Washing your baby too often can increase eczema risk
Eczema

We don’t wash our kids every day in our house. Actually, we don’t even wash them every second day. We do it every third day. It’s not because we are lazy people, it’s because all three of our children have eczema.

When they were little our doctor told us not to over wash our girls as it would do more harm than good. And all soap products were ditched in favour of soap-free body wash. We were told to dry our girls thoroughly with their towel and then smother them in Sorbolene cream. If we skip the routine our girls’ skin gets really dry and their eczema flares up.

When we go on holiday and the girls go in pools and the ocean a lot and we find ourselves having to wash them more often, their skin immediately gets scaly again and they get itchy. Humidity also doesn’t help; neither does over-heated kids in bed during winter. It leads to much discomfort for them and sleepless nights for all. Sticking to their routine is definitely good for everyone.

The results are in

Now a study has found that over washing babies and under moisturising them can lead to an increase in the rate of eczema. According to the American Academy of Dermatology about 10 percent to 20 percent of children get eczema, up from just three percent in 1960. Eczema usually presents itself on the face and scalp of babies, before the age of 18 months, when their skin is still developing. In older children, it generally flares up in the crooks of their elbows and the backs of their knees. Although there is no cure, you can get prescription creams to treat it, and often it will disappear as they get older.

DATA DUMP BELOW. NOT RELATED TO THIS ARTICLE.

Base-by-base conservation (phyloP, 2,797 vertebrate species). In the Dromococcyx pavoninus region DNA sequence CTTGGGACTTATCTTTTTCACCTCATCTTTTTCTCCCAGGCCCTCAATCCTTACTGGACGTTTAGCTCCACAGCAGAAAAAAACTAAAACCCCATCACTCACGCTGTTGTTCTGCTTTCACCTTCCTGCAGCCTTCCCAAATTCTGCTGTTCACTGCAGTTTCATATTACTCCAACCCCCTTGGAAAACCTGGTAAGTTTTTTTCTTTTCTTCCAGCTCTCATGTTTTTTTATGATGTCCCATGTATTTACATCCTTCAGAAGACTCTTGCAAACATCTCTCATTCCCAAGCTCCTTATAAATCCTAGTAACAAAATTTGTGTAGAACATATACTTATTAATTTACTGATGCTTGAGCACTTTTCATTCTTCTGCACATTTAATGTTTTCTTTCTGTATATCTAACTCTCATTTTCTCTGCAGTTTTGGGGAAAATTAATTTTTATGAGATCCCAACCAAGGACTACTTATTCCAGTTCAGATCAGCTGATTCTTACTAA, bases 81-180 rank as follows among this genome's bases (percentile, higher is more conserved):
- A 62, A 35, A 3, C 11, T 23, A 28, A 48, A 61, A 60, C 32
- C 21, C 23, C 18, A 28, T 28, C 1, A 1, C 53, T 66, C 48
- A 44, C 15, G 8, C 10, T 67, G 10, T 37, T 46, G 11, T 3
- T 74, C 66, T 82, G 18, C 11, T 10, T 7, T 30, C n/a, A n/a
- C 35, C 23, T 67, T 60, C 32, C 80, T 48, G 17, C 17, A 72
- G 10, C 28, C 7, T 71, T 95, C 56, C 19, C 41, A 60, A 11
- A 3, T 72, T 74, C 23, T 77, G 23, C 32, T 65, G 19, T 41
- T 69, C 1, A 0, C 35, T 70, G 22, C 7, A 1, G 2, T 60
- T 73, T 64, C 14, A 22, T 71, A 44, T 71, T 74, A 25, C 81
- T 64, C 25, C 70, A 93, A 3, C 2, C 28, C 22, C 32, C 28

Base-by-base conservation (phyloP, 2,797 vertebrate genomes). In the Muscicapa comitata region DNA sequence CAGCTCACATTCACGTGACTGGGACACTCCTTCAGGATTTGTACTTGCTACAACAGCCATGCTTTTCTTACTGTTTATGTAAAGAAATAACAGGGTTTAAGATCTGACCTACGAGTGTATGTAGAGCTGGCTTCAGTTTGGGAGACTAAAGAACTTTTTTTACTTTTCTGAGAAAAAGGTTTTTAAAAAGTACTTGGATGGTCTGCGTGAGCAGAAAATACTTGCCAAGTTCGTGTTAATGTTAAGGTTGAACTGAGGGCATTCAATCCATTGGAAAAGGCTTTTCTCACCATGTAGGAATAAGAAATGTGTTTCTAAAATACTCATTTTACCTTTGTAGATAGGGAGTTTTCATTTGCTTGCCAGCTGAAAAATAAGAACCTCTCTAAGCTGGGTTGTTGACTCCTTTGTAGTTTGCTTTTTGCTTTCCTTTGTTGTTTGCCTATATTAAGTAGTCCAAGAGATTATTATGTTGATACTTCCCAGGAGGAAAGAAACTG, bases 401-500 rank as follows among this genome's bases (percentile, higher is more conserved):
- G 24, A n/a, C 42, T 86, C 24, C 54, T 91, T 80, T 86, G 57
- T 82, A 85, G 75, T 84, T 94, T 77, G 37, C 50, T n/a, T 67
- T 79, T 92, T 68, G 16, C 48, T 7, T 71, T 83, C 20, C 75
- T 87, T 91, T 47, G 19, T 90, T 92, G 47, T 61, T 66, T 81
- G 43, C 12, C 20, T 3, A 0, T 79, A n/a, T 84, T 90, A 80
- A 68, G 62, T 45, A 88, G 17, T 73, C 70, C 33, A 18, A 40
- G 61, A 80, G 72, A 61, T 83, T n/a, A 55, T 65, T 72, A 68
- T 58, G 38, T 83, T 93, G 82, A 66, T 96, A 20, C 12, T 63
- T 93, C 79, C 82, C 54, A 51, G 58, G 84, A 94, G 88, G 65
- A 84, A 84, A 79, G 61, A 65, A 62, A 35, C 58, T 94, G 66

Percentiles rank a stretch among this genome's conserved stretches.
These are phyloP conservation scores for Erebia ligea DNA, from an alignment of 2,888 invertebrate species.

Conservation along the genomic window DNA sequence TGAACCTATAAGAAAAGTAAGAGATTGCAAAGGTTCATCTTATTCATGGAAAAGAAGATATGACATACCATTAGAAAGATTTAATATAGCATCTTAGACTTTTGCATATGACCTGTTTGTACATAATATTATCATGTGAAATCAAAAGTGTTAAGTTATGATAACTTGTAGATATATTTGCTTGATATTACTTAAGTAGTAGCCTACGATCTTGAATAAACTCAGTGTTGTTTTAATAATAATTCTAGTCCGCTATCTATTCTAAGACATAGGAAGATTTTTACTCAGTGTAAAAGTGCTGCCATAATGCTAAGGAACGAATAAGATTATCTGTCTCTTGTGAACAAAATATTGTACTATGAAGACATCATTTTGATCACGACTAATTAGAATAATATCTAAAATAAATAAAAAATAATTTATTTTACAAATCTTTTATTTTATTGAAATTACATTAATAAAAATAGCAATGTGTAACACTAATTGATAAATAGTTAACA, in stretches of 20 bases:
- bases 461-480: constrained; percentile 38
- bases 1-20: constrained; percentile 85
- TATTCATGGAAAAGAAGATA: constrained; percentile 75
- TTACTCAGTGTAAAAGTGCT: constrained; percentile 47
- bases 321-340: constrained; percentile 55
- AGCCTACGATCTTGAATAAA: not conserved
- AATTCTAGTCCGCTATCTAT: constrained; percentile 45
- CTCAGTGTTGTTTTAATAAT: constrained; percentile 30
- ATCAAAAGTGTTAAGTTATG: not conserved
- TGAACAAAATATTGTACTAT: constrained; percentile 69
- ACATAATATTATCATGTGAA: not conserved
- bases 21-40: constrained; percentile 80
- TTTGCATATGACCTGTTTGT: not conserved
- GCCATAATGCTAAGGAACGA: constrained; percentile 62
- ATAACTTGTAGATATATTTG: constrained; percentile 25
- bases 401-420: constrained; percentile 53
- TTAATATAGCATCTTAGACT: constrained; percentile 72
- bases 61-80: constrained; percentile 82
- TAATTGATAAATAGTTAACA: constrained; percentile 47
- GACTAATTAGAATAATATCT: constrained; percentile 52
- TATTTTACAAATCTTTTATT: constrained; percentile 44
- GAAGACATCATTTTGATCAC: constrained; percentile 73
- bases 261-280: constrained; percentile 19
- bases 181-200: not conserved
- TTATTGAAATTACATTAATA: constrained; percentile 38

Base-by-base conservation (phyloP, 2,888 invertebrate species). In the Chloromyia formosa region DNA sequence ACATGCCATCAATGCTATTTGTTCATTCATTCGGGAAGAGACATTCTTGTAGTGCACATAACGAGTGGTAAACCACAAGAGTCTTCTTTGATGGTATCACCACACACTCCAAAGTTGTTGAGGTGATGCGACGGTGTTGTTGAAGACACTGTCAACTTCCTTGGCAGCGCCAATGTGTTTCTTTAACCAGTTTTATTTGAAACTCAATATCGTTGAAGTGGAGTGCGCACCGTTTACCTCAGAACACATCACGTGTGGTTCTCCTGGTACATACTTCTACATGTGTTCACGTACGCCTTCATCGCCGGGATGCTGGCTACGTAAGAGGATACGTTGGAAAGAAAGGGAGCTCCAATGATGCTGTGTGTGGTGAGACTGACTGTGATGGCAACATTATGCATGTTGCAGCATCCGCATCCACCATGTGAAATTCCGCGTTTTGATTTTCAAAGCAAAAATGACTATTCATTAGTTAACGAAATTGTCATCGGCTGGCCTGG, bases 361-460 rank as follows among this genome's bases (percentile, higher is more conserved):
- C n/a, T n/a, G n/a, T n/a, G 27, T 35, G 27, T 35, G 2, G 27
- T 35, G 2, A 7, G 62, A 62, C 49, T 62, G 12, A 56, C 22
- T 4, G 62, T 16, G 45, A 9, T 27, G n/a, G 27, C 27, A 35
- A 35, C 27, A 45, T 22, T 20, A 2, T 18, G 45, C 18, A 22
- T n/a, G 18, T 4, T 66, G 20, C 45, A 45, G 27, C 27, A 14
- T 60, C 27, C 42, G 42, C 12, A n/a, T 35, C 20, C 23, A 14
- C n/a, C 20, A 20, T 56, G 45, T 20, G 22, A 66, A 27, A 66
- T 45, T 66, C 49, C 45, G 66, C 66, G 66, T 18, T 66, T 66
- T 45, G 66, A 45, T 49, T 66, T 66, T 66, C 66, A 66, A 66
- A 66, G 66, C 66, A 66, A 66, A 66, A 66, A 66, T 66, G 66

A team of scientists recently joined forces to research how people care for their babies skin will increase their risk of them getting eczema. Factors such as how often a baby is bathed and what is in the baby wash and if the baby is moisturised were examined.

According to the report in the Wall Street Journal, scientists believe that factors, such as bathing, can disrupt the skin’s ability to keep moisture in and germs out. If the outer most layer of the skin is weakened, outside irritants can more easily penetrate the skin and spark an immune-system response. “The more we understand about the causes of eczema, the more it seems how we take care of the skin of babies may be relevant,” says Eric Simpson, associate professor of dermatology at Oregon Health & Science University in Portland. “Are the things we’re doing that we think are good for our babies causing eczema?”

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A strict skin care routine helps Bianca’s daughters manage their eczema. Photo: Supplied.

Less washing, more moisturising

Prof. Simpson lead the research team examining the impact over washing and under moisturising can have on a baby’s skin. They divided 124 newborns at high risk for eczema into two groups. Parents of the first group were asked to apply a fragrance-free moisturiser all over their baby’s body once a day. Parents in the other group were asked not to use moisturiser. When the babies were six months old, the incidence of eczema in the moisturised group was about half that of the controls, or 22 percent versus 43 percent.

He also discovered that on average American households reported using baby wash and shampoos around five times a week. “People are bathing their babies too much,” Prof. Simpson says. “If you expose skin to water and let it air dry, that leads to dryness — like the bottom of a river bed that cracks open when it dries.”

I suppose that’s the point, isn’t it – just be gentle with a newborn’s skin. Keeping them clean is just a natural instinct, but it’s probably best to wash them a little less, unless of course they’ve vomited all over themselves (which babies do a lot). And if you do wash them, just pop a little bit of Sorbolene cream in the water and avoid all soap-based products. When they’re done, dry them all over, particularly in the creases between the baby fat rolls, and then smother them in Sorbolene cream. You’ll have a super soft baby while also helping to protect them from eczema at the same time.

This article was written by Bianca Wordley for Kidspot.com.au and has been adapted for Kidspot.co.nz

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